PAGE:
At what age/size are the trees too old to retrain their growth? Some are much taller than I'd like, is it too late to prune for height?
R. Steele wrote:Hi Bonnie,
Despite what many people say, the standard in Arboriculture is never prune more then 25%. Many orchardists were taught different, but as imperical testing proves otherwise, many orchardists are slowly adapting. Those experienced Arborist quickly learn less is better in prunings, as it doesn't shock the trees chemistry. Shocking the trees chemistry can increase water sprouts, and the need for corrective maintenance in structure many years down the road. If you can get by with 10% prunnings, until you restore your trees, maybe over a 3 year period. I would recomend that, to decrease the need for maintenance after restoration. The less you need to prune after restoration in maintenence, the healthier and more productive the tree will be in bearing fruit. Every family and species of tree is different, and can respond very different to prunings: some better then others.
It looks like you have sun scald on some of your truncks or scaffolding branches, though its hard to see in the pictures the extent of this, or see if its related to what may be a bacterial infection causing the ooze. You will need to properly edge those open wounds on the trunks and scaffolding, if they are not actively showing any growth to compartmentalize. The ooze may be a bacterial canker that's common in many stone fruits. Boosting the health of the tree, and it's immunity will help drastically. Get your soil healthy, proper water, and the trees will suprise you. I would recomend a well balenced properly made, multi imput aerated compost tea, foiler feed and root drenched, to give immediate help, while you establish that BTE mulching system. If you want I'll share my compost tea recipe, which in unhealthy plants can do amazing things to help restore health.
For the coddling moth, the larve I suspect is whats leaving its frass on your apples, or those orangish blobs. I'm not sure if BT has an effect on coddling moth larve, but if it does, treating now will be fine to break the reproduction cycle, which those larve from now, will likely be attacking your trees next year. The BT bacteria will persist like a contaminated bio hazard zone for a given length of time, to those pest which are susceptible to it. There are other strains of paracitizing bacteria used in agriculture that may work, if BT doesn't host on coddling moth larve. The treatments won't save this years fruit, but will infect the larve from this year while they try to reach pupation. Eliminating them will drastically help reduce next years moth population, as sometimes many reproductive cycles of pests happen in a given season. If bacteria doesn't work on them, there are things that will. Though the coddling moth most likely pupates like other moths, maybe rolled up in a leaf, in dense foliage. When you get your soil and irrigation fugured out, it will be worth the effort to introduce a variety of paracitizing nematodes to your soil. They will stop the pupation of larve, that after exiting the fruit, pupate in the ground, like the apple magot, which in most areas is a problem too. The paracitizing nematodes are specifically selected, and harmless to anything but their spacific host range. So they only host most ground pests, including destructive root nematodes. You may also look into hormone traps for the mature coddling moths, and a bug zapper on at night, during the beginning of the adult coddling moth season, where the first moths of the season are flying about. If it gets to the worst case scenario, you can see if suround clay is an option you want to consider, especially if you run into other problems, like with cuculio weaves on your stone fruits; however, that weavel is a whole other subject....lol.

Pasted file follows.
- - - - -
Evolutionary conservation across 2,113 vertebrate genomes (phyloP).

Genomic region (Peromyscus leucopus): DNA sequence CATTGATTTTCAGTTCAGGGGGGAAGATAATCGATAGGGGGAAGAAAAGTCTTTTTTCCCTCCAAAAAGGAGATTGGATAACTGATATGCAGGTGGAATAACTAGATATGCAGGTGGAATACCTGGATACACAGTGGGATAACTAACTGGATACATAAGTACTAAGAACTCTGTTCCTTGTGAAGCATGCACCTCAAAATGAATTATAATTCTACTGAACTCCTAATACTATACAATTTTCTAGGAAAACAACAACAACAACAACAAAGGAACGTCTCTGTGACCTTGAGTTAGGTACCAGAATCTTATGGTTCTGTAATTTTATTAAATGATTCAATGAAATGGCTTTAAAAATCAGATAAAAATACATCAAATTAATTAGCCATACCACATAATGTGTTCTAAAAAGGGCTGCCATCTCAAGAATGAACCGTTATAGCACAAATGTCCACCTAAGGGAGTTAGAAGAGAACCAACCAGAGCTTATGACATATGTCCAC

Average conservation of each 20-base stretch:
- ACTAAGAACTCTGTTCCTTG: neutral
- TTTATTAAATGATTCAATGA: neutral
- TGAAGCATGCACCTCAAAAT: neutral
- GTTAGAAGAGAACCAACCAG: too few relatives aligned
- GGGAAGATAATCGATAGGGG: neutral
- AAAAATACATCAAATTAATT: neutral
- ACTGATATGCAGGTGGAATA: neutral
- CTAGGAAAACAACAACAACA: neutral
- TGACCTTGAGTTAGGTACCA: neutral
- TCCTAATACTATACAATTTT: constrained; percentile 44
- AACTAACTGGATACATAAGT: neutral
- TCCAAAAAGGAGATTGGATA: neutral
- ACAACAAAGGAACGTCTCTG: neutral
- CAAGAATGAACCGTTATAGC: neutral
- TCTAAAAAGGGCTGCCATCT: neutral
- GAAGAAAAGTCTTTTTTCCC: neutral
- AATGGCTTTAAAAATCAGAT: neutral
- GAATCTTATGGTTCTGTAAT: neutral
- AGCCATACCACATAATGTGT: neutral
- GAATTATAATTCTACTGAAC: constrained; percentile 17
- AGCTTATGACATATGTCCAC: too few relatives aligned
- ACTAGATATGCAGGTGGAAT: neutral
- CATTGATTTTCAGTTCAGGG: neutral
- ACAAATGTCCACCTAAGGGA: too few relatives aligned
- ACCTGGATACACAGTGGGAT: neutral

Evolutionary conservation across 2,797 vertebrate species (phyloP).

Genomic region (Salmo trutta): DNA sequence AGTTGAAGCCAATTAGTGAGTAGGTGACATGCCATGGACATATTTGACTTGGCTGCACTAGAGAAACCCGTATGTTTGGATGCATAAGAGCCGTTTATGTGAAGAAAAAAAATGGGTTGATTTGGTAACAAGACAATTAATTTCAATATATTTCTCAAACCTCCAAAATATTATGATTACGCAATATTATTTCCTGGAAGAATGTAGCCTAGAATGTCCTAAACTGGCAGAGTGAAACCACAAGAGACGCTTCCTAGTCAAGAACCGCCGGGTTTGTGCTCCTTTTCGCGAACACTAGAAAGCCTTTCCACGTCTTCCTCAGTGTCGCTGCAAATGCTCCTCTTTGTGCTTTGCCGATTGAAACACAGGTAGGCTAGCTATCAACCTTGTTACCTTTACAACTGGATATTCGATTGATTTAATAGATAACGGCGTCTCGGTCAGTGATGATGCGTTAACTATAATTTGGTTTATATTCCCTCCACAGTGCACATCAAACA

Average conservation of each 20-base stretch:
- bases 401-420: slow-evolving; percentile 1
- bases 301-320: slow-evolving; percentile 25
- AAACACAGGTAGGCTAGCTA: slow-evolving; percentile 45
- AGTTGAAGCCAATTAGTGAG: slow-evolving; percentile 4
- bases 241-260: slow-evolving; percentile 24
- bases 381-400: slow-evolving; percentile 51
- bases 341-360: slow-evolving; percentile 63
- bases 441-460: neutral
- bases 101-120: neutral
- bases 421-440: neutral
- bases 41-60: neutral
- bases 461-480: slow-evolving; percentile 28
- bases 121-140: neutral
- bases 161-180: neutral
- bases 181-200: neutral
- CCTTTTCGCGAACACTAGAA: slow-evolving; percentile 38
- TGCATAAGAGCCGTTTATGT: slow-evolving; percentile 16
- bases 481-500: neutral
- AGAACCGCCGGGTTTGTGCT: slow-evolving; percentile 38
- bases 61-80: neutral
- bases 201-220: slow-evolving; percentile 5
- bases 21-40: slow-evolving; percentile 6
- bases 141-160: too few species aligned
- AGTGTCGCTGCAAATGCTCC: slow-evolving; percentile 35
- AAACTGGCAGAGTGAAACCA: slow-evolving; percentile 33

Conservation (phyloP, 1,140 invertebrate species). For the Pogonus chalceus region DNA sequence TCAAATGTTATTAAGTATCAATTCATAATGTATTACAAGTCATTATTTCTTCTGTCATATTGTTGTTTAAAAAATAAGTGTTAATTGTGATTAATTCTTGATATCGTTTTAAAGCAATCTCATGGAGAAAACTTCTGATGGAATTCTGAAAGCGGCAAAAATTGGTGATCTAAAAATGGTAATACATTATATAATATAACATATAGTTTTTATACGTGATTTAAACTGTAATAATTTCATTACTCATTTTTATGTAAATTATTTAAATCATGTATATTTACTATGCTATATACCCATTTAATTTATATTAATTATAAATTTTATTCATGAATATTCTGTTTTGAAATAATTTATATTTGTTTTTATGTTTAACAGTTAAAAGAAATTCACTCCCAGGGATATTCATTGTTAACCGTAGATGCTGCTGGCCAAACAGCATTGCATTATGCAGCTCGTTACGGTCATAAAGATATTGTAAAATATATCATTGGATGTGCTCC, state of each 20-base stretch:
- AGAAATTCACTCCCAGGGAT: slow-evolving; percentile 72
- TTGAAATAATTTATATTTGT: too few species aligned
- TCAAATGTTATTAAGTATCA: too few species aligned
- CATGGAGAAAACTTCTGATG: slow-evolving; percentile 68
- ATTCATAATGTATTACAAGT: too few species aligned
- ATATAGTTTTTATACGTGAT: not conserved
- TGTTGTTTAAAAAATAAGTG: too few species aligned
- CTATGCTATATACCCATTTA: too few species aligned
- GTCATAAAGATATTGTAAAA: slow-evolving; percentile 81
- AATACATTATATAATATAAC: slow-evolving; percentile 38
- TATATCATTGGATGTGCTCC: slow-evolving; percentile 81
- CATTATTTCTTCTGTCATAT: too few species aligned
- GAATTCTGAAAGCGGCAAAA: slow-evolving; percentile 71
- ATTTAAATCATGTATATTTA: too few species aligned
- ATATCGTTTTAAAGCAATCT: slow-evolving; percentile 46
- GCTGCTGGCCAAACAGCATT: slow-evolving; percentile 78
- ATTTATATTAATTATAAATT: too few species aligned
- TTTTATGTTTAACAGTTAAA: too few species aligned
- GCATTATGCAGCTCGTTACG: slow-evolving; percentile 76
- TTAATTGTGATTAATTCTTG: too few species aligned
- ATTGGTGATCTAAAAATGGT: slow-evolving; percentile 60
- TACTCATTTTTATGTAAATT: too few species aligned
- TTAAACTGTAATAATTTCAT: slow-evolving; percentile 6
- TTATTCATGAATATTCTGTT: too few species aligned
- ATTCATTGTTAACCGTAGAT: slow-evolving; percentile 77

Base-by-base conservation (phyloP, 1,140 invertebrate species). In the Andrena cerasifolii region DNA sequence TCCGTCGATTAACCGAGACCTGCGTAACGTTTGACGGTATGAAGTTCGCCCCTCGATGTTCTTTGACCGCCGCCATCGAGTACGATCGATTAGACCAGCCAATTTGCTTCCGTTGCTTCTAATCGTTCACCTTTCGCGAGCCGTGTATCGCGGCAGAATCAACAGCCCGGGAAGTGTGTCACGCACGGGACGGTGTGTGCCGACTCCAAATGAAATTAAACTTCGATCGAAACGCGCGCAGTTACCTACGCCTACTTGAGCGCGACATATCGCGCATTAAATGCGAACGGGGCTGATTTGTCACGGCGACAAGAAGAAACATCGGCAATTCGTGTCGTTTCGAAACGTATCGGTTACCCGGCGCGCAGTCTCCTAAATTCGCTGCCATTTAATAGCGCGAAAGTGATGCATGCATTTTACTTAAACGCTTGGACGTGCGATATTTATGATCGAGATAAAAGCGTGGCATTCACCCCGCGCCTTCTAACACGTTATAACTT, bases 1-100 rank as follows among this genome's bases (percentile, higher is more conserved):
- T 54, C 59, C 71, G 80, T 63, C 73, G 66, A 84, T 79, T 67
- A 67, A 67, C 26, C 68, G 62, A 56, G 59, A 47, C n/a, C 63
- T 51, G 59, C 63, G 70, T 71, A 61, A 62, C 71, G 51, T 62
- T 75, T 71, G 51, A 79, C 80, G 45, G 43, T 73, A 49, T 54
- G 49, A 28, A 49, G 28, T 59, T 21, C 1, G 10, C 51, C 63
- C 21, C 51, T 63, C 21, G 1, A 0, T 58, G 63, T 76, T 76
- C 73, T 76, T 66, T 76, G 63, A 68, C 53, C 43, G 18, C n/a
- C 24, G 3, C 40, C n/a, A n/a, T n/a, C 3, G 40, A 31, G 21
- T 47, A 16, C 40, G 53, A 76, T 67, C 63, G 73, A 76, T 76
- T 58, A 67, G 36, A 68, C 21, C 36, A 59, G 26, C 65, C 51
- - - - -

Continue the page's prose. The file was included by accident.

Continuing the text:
I hope that helps!
F Agricola wrote:Those sappy holes are likely to be borers. These can be killed by various means – remove the sap by hand and poke a piece of wire in the hole to kill the grub (organic), and/or, using a systemic spray to kill them (not organic).
The split bark could be caused by two main things – heat and irregular watering. The bark could be painted with a lime solution similar to Europeans painting fig and citrus trunks. The irregular watering issue is pretty straightforward – compost, mulch, keep them consistently moist.
(Organic lime paint mix: 500ml water in a bucket, add 1 cup of hydrated (builders) lime, add 5ml of linseed oil. Mix and add more lime or water to make a slurry like house paint, use a sturdy paintbrush to apply. It will wear-off, but also feed the plant and keep many bugs away – when all the trees are painted that way, it looks rather neat and tidy too.)
In regards to pruning, there are two basic shapes for pruned fruit trees (notwithstanding espalier):
1. Stone fruits, or drupes, should be made into a vase shape – an inverted pyramid.
2. Pome fruits, like apples and pears, should be trained into a pyramid shape.
Best to trim AFTER the last fruit are picked, when the leaves are still there – that way the trees will put on more buds and flowers next year. If you trim in winter, when they’re dormant, the trees will put on more new growth and less fruit.
Codling Moth isn’t an easy bugger to control – it’ll take several seasons. The following link is very helpful:
CODLING MOTH TREATMENT